In fact, it's almost certainly a lock that he already has benefitted from cheating. He made $3.1 million as an extra outfielder with the Braves in 2010 and had such a mediocre season that he was cut free; the Braves agreed with the Yankees' assessment that he was essentially an extra outfielder. He signed with the Royals for $1.25 million in 2011 and became a star, at a time when he reportedly became a client of Biogenesis. He was suspended in 2012 while playing for the San Francisco Giants, and the Blue Jays then signed him to a two-year, $16 million deal before anybody knew about Tony Bosch and Biogenesis.
And if all that information impacts the market assessment of Cabrera, well, too bad. These are all plain, simple facts, and while Cabrera served his suspension, that doesn't mean his history is whitewashed. His peers in uniform, in fact -- who know something about the risk/reward equation -- decided that a first offense shifts a player into another level of scrutiny, that of a potential two-time offender. It's because of Cabrera's case and others in the past few years that the union ramped up penalties for PED cheats.
• Jeff Samardzija doesn't want the Cubs' front office to monitor his pitch counts. From Gordon Wittenmyer's story: "The Cubs' lame-duck ace didn't call anyone out by name, but he made it clear he wasn't happy with the front office for raising eyebrows over his career-high 126 pitches during a nine-inning gem Monday against the Sox."
"No. Absolutely not," Jeff Samardzija said when asked if he understood upper management's potential concern, "because this is an on-field issue for uniformed personnel. That's all there is to it. I'm a grown man. I'm 29. I'm not a prospect or 22. I feel good, and I'm grown up enough and responsible enough to understand when I can go out and when I can't go.
"I've earned my right in athletics to be able to understand my body and where I'm at."
• More on the Braves: Jordan Schafer told manager Fredi Gonzalez he wants to play more. Gavin Floyd is going to stay in the Atlanta rotation, and somebody else will be dropped. Mike Minor was hit hard Wednesday.
• Speaking of that Cardinals-Braves game Wednesday, it's hard to imagine a more difficult matchup for the Braves, given their offense's struggles, than Adam Wainwright: a Georgia native pitching against his former organization and coming off a subpar outing good luck with that. Wainwright was outstanding, as Rick Hummel writes.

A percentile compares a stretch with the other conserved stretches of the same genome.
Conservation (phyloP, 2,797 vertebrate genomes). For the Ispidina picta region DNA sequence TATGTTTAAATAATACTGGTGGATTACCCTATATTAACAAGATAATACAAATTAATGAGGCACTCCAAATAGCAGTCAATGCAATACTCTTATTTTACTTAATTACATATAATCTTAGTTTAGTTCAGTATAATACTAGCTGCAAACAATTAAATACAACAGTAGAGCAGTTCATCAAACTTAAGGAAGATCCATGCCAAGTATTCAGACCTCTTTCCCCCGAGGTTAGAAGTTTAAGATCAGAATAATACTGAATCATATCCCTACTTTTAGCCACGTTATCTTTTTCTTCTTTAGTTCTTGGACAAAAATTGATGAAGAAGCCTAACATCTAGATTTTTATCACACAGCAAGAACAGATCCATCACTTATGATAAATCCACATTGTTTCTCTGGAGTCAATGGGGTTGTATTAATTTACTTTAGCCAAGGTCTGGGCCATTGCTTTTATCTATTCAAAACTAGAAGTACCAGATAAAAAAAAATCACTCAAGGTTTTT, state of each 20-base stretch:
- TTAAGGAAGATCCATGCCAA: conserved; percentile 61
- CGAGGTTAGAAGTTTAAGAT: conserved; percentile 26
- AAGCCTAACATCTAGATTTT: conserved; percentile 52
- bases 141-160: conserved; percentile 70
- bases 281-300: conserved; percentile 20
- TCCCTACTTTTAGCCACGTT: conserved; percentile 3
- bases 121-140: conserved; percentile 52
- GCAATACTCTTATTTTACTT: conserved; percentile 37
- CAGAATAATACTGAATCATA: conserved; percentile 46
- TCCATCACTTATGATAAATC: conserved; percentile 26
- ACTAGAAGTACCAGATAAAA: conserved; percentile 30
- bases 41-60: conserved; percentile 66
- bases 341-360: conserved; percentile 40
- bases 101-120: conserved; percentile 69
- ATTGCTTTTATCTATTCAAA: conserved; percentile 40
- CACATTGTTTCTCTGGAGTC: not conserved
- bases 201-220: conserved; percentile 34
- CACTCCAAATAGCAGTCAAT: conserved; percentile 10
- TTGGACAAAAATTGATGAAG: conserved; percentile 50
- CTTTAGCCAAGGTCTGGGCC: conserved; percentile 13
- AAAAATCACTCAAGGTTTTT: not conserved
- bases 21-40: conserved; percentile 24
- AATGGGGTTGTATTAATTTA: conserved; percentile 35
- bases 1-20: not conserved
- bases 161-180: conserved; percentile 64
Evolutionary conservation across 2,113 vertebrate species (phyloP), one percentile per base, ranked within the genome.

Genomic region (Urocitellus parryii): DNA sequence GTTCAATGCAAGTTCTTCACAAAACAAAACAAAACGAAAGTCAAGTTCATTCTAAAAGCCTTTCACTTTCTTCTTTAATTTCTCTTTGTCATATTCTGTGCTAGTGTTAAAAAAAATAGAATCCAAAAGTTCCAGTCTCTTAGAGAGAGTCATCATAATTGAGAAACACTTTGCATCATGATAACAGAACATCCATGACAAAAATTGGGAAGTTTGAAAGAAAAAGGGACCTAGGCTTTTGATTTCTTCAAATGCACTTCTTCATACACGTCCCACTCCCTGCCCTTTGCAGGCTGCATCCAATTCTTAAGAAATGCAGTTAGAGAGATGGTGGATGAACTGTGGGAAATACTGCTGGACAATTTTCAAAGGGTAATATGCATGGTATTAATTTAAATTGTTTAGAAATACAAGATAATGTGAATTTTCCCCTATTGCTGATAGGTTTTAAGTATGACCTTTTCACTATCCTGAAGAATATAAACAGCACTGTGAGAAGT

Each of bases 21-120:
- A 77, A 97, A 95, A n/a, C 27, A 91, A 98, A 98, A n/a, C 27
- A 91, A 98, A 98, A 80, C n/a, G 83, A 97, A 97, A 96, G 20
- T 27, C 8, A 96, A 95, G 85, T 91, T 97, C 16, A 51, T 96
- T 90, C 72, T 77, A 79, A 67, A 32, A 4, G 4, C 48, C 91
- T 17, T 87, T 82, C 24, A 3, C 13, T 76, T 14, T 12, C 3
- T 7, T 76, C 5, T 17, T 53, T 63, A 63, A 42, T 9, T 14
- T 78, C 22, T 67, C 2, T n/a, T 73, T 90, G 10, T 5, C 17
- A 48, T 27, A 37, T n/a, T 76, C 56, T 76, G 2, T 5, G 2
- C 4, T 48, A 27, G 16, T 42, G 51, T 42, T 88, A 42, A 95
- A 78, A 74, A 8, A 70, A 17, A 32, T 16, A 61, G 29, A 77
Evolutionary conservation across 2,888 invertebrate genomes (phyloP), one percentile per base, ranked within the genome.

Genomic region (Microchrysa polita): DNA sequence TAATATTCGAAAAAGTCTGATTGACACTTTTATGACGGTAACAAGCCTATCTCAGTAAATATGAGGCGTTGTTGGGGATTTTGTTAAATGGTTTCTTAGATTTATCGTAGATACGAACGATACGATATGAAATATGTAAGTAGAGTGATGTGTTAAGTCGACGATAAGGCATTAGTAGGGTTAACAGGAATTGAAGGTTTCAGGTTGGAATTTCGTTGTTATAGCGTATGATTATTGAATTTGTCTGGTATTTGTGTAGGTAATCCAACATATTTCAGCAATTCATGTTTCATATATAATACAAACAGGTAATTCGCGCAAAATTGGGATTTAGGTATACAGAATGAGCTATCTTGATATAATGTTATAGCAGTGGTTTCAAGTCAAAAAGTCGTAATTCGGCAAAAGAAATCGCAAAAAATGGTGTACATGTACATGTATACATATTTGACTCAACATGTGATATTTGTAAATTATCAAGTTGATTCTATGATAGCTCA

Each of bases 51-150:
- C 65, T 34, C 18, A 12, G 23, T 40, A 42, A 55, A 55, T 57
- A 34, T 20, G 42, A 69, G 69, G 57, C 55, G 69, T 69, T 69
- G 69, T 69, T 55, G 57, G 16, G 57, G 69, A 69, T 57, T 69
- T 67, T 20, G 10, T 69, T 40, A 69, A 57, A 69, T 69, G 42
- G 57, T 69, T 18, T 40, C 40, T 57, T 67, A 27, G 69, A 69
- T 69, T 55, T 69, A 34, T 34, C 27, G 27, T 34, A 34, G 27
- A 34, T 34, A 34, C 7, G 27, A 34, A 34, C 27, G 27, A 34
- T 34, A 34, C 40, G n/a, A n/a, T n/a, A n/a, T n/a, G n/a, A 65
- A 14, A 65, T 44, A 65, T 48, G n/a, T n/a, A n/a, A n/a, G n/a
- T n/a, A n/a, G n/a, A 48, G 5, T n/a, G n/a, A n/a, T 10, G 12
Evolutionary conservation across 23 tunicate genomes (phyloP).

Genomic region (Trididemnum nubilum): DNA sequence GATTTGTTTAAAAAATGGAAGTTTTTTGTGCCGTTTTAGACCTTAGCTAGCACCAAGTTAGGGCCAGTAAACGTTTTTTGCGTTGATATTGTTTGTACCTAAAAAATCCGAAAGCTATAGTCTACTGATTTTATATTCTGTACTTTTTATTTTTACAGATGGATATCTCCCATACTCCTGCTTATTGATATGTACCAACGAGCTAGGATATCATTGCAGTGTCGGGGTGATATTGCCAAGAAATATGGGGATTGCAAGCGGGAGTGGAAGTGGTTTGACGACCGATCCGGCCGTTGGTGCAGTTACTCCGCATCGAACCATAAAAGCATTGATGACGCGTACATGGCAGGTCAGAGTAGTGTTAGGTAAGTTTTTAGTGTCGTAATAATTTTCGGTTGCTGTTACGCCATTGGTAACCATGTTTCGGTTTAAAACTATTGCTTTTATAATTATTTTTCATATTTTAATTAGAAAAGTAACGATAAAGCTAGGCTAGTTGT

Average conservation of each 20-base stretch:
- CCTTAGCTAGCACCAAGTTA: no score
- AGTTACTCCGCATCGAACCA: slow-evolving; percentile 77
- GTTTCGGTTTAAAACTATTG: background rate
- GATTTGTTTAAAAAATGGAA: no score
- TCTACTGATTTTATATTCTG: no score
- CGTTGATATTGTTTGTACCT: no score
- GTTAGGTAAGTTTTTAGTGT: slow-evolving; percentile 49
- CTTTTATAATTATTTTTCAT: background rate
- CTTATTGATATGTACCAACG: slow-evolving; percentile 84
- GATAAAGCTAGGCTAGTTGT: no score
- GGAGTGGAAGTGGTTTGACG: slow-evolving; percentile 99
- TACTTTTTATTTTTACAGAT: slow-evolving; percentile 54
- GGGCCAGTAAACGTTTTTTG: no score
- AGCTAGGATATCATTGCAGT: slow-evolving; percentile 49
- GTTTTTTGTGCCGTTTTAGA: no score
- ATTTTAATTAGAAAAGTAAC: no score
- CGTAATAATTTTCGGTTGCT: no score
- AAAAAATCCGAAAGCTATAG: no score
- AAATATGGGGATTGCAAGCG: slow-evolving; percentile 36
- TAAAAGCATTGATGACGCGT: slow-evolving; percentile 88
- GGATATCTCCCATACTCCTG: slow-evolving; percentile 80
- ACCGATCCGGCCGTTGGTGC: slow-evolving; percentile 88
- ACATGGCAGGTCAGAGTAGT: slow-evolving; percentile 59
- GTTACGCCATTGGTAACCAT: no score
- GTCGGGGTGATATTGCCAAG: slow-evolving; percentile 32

• The Astros are 10-24, on pace to win 47 games and finish the season with a run differential of minus-309. Houston has lost five straight, and counting.
• Derek Jeter ended a streak of 161 straight at-bats without a home run, and he got a huge reaction from fans in Anaheim following his homer, No. 257 of his career. It's too early to write him off, writes Mike Lupica.
From Wednesday's games
A. He threw a season-low 43.9 percent of his pitches in the strike zone. However
B. He got a career-high 26 swings at pitches out of the strike zone and tied a career high with 15 chases on his off-speed pitches (changeup or curveball).
C. Hitters were 1-for-15 with 5 K's in at-bats ending with a pitch outside the strike zone, and Strasburg had only two walks.
D. He induced a ground ball on 72.7 percent of the balls in play, the third-highest rate in his career.
3. The Indians got to frolic.
4. The Reds' loss was a second-guesser's delight, says manager Bryan Price.
5. The Red Sox are back at .500.
7. The Mariners split a doubleheader.
Moves, deals and decisions
Dings and dents
2. The Reds' injuries are mind-numbing.
• You can't stop the Marlins, you can only hope to contain them.
• The Mets left the cupboard bare, writes Mike Vaccaro.
• There's a new twist to the Gregory Polanco watch.
• Oscar Taveras could be doing better in Triple-A, writes Bernie Miklasz.
• The Dodgers' long trip came to an end.
• The Orioles dig the long ball.
• The Tigers' win streak is at eight games.
• Outfield inexperience cost the Twins.
• The Rangers have been pummeled by the Rockies.
• King Felix didn't record a strikeout in his 6 1/3 innings Wednesday.
• With the Angels, it's just a matter of perspective, writes Mike DiGiovanna.
• Some college buddies will face off today.
• The Brewers are honoring Joe Torre.
And today will be better than yesterday.